COP26 1) Johnson will tell world leaders that it is “one minute to midnight” on climate change

“Boris Johnson will tell world leaders that it is “one minute to midnight” in the battle against climate change at the Cop26 conference in Glasgow today. The prime minister warned last night that the chances of limiting a global temperature rise to 1.5C were “in the balance,” as he admitted that the G20 summit of world leaders in Rome had failed to step up to the plate. “I think we have made reasonable progress at the G20,” Johnson said at a press conference last night. “There is still a huge way to go.” In a gloomy speech, Johnson said that the promises governments made six years ago were “starting to sound frankly hollow.” – The Times

  • Storm disruption holds up COP26 travellers from Euston station – BBC
  • Glasgow bin collectors and street cleaners to strike – The Guardian
  • Prince Charles demands action – Daily Mail
  • Sharma dismisses idea of carbon tax on red meat – Daily Telegraph
  • ‘Window closing’ to meet 1.5C warming target warns Sharma – BBC
  • Climate change could bring near-unliveable conditions for 3bn people, say scientists – Financial Times
  • Interview with Caroline Lucas, Green Party MP – The Guardian
  • JCB signs green hydrogen deal worth billions – BBC

>Today Gabriel Milland on Comment: Ignore the climate change sceptics. They speak only for themselves – not the mass of centre right and Red Wall voters


COP26 2) Trevelyan urges consumer boycott on firms that won’t “go green”

“Shoppers should be prepared to boycott firms who fail to go green, a minister has said. New International Trade Secretary Anne-Marie Trevelyan urged people to vote with their wallets to create a greener planet. Ms Trevelyan also piled pressure on nations dependent on Chinese investment to pressure it into speeding up being more environmentally-friendly. She said Britain must show “moral leadership” after two centuries of polluting the globe.” – The Sun

COP26 3) Foges: Trains are key to getting net zero on track

“As well as being more affordable, the railways should be more accessible. The Great Train Recovery must continue with a significant expansion of the network. On my kitchen wall hangs a map of the national train network pre-Beeching, and a thing of beauty it is, with hundreds of branch lines curling into the countryside, as delicate as filigree. Across the country there are bosky ghost lines crying out to be revived, but talk of reviving them never comes to much. Central government stands back as this is always a “local issue”; local governments set the bar of financial sustainability too high; thus many potentially transformative lines are buried under the bottom line.” – Clare Foges, The Times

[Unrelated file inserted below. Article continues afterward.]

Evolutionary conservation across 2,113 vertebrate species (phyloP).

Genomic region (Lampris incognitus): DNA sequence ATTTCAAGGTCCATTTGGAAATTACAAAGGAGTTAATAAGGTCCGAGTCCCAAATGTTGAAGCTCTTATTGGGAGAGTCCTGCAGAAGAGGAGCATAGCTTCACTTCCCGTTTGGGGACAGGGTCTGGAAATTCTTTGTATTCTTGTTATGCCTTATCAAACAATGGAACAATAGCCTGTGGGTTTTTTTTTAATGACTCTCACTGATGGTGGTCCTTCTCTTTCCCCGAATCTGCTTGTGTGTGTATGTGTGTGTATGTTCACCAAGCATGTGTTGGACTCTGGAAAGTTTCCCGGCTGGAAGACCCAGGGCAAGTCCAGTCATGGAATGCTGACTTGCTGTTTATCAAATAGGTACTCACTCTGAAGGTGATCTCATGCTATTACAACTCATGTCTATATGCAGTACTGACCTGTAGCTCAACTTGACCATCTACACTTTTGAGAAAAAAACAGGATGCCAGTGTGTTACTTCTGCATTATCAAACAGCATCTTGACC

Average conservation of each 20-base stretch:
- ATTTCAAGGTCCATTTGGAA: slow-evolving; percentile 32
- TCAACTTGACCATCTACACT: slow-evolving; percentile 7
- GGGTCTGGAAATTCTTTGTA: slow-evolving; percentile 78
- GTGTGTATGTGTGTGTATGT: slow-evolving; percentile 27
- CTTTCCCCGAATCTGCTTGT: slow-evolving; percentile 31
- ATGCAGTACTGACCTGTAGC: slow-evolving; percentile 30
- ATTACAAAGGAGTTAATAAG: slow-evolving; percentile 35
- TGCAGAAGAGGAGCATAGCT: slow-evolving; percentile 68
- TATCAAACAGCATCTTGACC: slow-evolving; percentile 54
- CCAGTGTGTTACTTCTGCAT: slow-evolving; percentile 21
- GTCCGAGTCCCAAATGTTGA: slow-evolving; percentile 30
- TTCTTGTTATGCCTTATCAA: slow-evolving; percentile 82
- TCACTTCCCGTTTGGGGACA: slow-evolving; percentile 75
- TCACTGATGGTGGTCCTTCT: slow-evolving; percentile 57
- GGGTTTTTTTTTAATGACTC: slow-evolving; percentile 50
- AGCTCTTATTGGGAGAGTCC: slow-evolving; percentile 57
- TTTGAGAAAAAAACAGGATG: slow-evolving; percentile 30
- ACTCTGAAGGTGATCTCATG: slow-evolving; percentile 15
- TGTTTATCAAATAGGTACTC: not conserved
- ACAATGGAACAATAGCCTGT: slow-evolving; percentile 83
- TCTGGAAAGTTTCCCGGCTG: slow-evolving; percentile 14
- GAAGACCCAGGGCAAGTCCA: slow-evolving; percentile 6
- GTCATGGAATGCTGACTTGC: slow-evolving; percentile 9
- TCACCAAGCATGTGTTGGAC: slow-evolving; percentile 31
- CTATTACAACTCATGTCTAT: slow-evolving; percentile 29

Other COP26 comment

  • Britain needs the latest 21st-century mini nuclear reactors, not just revamped old ones – Ambrose Evans-Pritchard, Daily Telegraph
  • A liberal market economy offers best way to cut carbon emissions – Mark Littlewood, The Times
  • Curbing population explosion should be top of the agenda – Leo McKinstry, Daily Express
  • If COP26 fails to bring change then China, Russia and India should be blamed – Leader, The Sun
  • Rhetoric must turn into action – Leader, The Guardian
  • Is another jamboree really what the planet needs? – Leader, Daily Telegraph

UK and France at loggerheads over fishing rights

“Boris Johnson and French President Emmanuel Macron remain at loggerheads in the ongoing dispute over permits for fishing boats. On Sunday, the leaders met to discuss tensions and the UK government said it was “up to France” to step back from threats over port access. But Mr Macron said the ball was “in Britain’s court” and he hoped there would be a positive response on Monday. Mr Macron added it was not a bilateral issue for the nations but an EU issue.” – BBC

  • Truss gives Macron 48 hours to back down from threats – Daily Express
  • Macron offers Britain an ultimatum – The Times
  • Rapprochement Required – Leader, The Times
  • Britain and France must work towards a diplomatic solution – Leader, Daily Telegraph

EU warns UK against “path of confrontation”

“Brussels has warned the UK not to “embark on a path of confrontation”, amid tensions over Northern Ireland and post-Brexit fishing rights. Ahead of a crunch week for UK-EU relations, Marcos Sefcovic, a European Commission vice-president, urged Lord Frost, his British counterpart, to back down and reconsider the EU’s proposals to reduce checks on British goods entering Northern Ireland under the protocol. Writing in The Telegraph, Mr Sefcovic said: “I am increasingly concerned that the UK Government will refuse to engage with this and embark on a path of confrontation.” Mr Sefcovic’s intervention comes after Boris Johnson accused France on Sunday of breaking the “spirit and letter” of the UK’s Brexit settlement with the EU, as the cross-Channel spat over fishing grew increasingly bitter.” – Daily Telegraph

  • We must now give Northern Ireland the stability it deserves – Maros Sefcovic, Daily Telegraph